Australia's favourite food blogger Not Quite Nigella, aka Lorraine Elliott, savours the delightful fare of Amman.
The last of the passengers boards the flight. Men wear their thawb garments, the red and white Hattah fabric secured by a black agal cord on top of their heads. A hand holding a glossy bag full of sweets first catches my eye and then I look further up to the man holding the bag. His beard is the vivid colour of saffron. The red henna dye is now an oft copied style imitating what Mohammed the prophet did when fighting the war to help camouflage against the desert sands.
A woman follows him, her eyes kohled with exaggerated sweeps, her elaborate bun reminiscent of Nefertiti sheathed underneath the black abaya robes and hijab headdress. She is impatient that they are taking so long and she rolls her expressive eyes. The queue moves on and she glides past us, wafting the scent of rosewater.
I am on my way to one of the most intriguing areas in the world – Jordan in the Middle East.
It’s mid-morning when we arrive and our first destination is Amman, the capital. We spot street vendors selling boxes of strawberries, carrots, radishes and Jordanian bananas. Pure white camels sit amongst caramel coloured ones, and herds of goats nibble on grass on the side of the highway. Amongst the Arabic-scripted buildings are a Starbucks store and ads for Oreos. Limestone brick houses create a creamy white, multiple layered backdrop. A blue mosque sits alongside two churches.
Above: The streets of Amman, Jordan
Our first stop is lunch at Abu Jbara, which serves simple, traditional cuisine. The aroma of freshly made felafel proves irresistible as we take a seat. We drink mint tea, which is strong but not bitter, and gives the aroma of fresh mint leaves.
Up first is freshly made pita bread, served in a basket and accompanied with a plate of salty pickles, with whole chillies, spicy and salty. These are followed with a divine hummus – smooth as silk and lemony. On top is a butter made from goat’s milk, which is vivid yellow in colour, and spring onions, which enhance the flavour.
The ful medames is a fava bean salad which is tangy and full of flavour from olive oil, lemon juice, parsley and sumac. It’s a wonderful contrast to the creamy, silky hummus.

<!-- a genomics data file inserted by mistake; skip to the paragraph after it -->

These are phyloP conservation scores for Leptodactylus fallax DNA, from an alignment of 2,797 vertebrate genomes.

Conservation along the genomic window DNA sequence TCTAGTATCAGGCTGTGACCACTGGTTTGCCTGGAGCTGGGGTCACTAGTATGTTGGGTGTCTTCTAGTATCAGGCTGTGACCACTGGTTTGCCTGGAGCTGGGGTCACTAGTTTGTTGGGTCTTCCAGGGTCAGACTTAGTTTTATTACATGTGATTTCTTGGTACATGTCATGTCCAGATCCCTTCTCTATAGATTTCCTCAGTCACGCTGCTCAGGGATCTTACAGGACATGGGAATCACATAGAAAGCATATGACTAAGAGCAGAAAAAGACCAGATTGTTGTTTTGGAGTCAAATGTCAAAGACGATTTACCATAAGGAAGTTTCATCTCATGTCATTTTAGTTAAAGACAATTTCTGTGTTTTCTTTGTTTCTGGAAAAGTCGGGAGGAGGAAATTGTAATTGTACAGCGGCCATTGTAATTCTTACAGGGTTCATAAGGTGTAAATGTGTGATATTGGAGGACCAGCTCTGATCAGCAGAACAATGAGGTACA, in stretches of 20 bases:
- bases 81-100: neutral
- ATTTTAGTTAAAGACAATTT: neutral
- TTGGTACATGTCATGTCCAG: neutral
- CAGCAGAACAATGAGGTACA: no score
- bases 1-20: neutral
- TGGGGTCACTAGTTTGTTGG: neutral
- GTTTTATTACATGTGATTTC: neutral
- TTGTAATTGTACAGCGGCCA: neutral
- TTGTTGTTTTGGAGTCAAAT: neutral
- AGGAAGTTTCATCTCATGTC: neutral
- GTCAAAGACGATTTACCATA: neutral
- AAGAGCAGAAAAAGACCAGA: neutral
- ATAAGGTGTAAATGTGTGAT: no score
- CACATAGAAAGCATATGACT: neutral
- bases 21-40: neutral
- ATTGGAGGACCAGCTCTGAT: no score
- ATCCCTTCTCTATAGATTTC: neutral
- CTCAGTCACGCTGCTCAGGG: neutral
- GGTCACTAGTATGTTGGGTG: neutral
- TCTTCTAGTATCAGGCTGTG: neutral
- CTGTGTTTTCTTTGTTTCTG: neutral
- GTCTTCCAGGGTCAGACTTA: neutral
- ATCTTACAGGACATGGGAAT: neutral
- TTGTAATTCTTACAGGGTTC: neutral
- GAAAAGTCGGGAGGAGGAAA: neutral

The felafel is crispy and crunchy but moist inside and it’s hard to stop at one. I split the pita bread, spread it with hummus, a slice of tomato, some ful medames, a salty chilli and half a crunchy felafel. It’s bliss.
We have dessert at Habibah, a few doors down. Metal trays of gleaming sweets a metre in diameter beckon to us. There are glistening baklava filled with nuts and topped with puffed, shiny filo or green pistachios and cashews. The wonderful staff behind the counter are kind enough to offer us a few to try.
But we are here for the knafa: a stretchy, pulled cheese not unlike mozzarella, topped with chopped pistachios and drenched in honey syrup. It’s sweet and quite a novelty to eat cheese this way, although I have to admit that the pastries really won my heart.
After stopping at the Turkish baths and checking into Le Royal Hotel, we go to Fakhr El-Din for dinner. It’s a beautiful Lebanese restaurant set in an authentic, Jordanian-style mansion. The building and entrance are elegant and we make our way through the restaurant to the conservatory towards the back, which also serves as a private dining room. Some of its more famous guests include King Abdullah and Queen Rania, Placido Domingo, Mikhail Gorbachev and many presidents and celebrities. Despite this pedigree, prices remain reasonable and the set menu is around $JOD35, or $50.
Arabic hospitality is one of the most generous in the world and the service here is exemplary. As per custom, there is an overflowing bounty of food. There are over a hundred items on the menu but we choose the set menu, which includes an impressive looking vegetable platter that causes everyone to take their cameras out.
Above: Fakhr El-Din's baba ghanoush
The hummus here is divine – and so smooth! It’s like the texture of sour cream but with the flavour of chickpeas, lemon and tahini. There is also the eggplant dip moutabal, which is similar to what we call baba ghanoush in Australia. This is studded with ruby-coloured pomegranate seeds. Then there is also their baba ghanoush which is eggplant dip with onion but no tahini, so you get a strong, smoky eggplant flavour.
The vine leaves stuffed with rice are delectable. There’s a curious dish called shanklish which is a cow’s milk cheese salad – the cheese is finely chopped and served with tomato. It has a strong flavour and when we enquire about this they are kind enough to bring out a log of the cheese for us to see.
The highlight of the dinner (apart from the hummus) is the kubbeh nayeh – raw lamb mince, flavoured and served so finely ground that it becomes creamy. The tabouli is fresh and lemony and the Aleppo olives are salty and spicy. We don't even get the chance to try the pickles as we are warned there is plenty more food coming – and there certainly is!
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